For Audiences London’s part, as well as implementing our own new models of working with you, we see ourselves as helping arts organisations collaborate between themselves – through such projects as the newly-established Outer London Venues Audience Development Support project and through the wealth of intelligence from previous joint research projects, available free on our website.

Transparency Rules OK


It’s not going to be an astounding revelation to any of us but Nielsen’s latest Global Online Consumer Survey shows that word of mouth is the most powerful form of communication when it comes to getting people to trust your brand. No fanfares there.

What I think is interesting is the second highest result in this league table of “trusted sources” – ‘Consumer opinions posted online’. The opinions of strangers posted on online forums and review sites are now incredibly powerful portals for gaining consumer trust, and there’s not a thing the brands can do about it! Although I do wonder if this will provoke some corporations into trying to infiltrate the message boards… My advice? Focus on good CRM and values that you believe in and stick to and let the quality of your product shine through, and this fits perfectly well with cultural organisations too. The consumer (audience) is king!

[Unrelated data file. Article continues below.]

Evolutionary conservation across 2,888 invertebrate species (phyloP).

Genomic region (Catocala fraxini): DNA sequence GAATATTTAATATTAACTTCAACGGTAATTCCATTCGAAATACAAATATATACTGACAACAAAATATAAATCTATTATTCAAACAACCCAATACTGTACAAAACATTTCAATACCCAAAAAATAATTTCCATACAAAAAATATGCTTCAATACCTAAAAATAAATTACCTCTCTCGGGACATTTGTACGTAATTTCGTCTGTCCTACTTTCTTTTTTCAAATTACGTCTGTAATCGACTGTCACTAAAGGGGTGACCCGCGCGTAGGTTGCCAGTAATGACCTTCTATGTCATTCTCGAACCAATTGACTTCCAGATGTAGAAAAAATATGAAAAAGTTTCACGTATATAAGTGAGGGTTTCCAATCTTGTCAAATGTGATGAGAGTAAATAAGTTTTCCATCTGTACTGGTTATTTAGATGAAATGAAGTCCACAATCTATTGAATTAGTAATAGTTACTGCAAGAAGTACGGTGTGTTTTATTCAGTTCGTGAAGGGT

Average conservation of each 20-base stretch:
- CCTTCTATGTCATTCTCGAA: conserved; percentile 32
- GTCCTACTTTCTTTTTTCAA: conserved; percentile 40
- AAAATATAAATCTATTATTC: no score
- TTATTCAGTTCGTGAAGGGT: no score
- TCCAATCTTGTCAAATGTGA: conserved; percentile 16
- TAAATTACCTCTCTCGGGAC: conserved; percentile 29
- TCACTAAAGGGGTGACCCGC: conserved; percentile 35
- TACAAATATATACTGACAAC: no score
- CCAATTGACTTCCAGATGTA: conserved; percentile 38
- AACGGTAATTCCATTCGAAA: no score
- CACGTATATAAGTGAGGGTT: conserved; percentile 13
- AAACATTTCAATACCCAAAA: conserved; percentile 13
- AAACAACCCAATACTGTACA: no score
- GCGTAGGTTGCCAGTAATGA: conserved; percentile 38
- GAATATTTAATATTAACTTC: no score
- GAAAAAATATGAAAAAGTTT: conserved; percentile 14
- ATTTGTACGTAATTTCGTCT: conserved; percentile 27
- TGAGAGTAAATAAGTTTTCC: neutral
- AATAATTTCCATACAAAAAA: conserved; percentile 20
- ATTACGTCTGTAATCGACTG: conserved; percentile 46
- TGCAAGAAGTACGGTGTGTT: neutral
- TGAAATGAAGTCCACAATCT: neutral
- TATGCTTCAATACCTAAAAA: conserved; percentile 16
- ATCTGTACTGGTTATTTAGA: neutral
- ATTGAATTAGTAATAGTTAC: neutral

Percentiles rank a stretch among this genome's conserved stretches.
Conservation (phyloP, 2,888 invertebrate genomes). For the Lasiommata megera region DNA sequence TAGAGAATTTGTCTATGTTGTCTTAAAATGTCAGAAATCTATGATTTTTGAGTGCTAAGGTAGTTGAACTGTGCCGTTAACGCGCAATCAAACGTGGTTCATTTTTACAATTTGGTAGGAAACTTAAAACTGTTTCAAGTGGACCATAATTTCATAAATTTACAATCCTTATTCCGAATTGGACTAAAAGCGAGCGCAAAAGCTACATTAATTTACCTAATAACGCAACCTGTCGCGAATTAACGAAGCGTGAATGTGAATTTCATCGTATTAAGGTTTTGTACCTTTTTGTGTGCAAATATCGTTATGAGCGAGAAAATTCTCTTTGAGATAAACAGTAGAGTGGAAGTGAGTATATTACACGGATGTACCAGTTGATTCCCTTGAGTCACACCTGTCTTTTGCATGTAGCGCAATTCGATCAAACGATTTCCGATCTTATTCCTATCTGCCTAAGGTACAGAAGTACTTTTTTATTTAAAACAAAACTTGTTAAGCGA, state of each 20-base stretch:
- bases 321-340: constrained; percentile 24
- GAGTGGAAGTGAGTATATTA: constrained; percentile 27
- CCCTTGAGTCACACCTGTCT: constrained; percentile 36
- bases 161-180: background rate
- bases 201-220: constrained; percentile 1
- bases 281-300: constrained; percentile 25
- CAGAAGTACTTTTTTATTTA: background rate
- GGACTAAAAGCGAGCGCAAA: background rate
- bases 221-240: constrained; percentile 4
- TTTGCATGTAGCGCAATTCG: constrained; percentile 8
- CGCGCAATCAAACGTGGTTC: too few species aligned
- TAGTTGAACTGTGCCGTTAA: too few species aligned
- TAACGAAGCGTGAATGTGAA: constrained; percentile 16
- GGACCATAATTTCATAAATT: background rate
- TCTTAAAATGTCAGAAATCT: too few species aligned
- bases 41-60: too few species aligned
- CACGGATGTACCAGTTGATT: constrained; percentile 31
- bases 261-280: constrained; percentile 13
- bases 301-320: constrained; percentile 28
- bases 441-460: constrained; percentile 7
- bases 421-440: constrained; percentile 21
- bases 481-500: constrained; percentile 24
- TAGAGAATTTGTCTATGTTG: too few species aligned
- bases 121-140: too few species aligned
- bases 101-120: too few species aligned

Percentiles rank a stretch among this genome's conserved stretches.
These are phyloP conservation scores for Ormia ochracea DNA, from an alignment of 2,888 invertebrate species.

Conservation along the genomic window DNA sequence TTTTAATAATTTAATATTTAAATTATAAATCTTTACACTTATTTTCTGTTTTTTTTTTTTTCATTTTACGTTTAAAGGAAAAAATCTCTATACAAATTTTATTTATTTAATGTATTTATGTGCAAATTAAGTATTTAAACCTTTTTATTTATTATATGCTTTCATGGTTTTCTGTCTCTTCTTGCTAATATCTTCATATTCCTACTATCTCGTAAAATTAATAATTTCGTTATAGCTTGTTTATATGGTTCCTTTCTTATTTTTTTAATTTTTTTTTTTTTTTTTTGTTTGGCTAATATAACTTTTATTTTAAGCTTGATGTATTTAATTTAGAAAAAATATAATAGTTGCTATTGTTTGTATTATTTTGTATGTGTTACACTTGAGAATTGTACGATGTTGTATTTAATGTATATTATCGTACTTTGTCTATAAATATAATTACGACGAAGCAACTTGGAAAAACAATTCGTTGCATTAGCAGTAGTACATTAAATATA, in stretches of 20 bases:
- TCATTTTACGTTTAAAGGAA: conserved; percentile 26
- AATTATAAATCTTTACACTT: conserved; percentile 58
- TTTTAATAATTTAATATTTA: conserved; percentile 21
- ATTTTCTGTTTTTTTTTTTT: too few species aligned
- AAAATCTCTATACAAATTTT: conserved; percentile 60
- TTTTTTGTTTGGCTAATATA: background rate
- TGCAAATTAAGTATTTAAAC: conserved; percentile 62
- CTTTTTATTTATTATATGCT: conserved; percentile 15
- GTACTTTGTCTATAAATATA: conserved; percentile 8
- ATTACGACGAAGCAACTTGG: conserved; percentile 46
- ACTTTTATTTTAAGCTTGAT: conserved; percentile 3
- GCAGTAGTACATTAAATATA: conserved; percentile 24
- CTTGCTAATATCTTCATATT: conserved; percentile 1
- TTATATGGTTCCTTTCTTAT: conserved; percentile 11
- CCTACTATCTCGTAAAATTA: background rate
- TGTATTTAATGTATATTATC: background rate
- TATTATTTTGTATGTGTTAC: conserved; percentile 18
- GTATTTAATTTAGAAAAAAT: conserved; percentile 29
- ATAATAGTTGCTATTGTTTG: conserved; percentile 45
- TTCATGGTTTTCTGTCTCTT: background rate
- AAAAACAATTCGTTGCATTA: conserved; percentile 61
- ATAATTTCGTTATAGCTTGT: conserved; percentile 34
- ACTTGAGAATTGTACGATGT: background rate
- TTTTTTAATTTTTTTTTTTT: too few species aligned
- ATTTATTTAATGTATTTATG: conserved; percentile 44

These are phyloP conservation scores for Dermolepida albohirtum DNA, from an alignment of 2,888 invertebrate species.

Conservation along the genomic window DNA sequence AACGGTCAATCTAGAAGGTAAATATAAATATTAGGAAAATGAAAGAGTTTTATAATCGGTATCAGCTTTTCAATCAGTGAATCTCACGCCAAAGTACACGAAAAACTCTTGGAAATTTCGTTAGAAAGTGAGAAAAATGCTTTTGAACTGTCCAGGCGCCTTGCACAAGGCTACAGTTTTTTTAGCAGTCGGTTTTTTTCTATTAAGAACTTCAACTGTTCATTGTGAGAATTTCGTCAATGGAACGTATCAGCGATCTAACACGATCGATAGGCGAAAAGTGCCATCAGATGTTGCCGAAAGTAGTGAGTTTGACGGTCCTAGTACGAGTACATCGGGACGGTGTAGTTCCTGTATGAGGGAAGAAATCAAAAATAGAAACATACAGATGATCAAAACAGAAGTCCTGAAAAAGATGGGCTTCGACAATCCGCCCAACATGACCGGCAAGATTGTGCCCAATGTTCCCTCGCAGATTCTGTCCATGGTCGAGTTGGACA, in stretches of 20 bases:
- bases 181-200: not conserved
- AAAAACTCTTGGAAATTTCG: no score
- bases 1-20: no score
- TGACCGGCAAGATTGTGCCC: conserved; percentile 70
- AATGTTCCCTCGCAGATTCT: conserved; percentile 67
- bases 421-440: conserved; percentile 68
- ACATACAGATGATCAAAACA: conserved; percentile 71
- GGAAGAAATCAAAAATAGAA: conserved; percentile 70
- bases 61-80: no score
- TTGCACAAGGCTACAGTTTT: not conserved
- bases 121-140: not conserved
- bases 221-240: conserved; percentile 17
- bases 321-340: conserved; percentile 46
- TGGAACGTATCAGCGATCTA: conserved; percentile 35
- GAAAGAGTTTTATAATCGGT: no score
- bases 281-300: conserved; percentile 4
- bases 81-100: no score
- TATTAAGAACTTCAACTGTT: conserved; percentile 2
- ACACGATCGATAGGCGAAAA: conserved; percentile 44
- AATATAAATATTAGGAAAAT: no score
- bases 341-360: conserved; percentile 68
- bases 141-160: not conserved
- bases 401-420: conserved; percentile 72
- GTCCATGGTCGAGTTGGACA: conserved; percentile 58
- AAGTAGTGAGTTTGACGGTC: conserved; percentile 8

Social Media = PR. Discuss

I was at a great conference yesterday:


Although the event was dominated by corporate PR types, there were some really interesting case studies raised. Craig Elder, Online Communities Editor for the Conservative Party demonstrated that he and his team absolutely understand how social media should be used to get your message out there. I think the essence of this understanding has come from the delicate position of representing a political party – you have to listen to people, not force your message down people’s throats, and that is precisely what was reiterated by several of the speakers: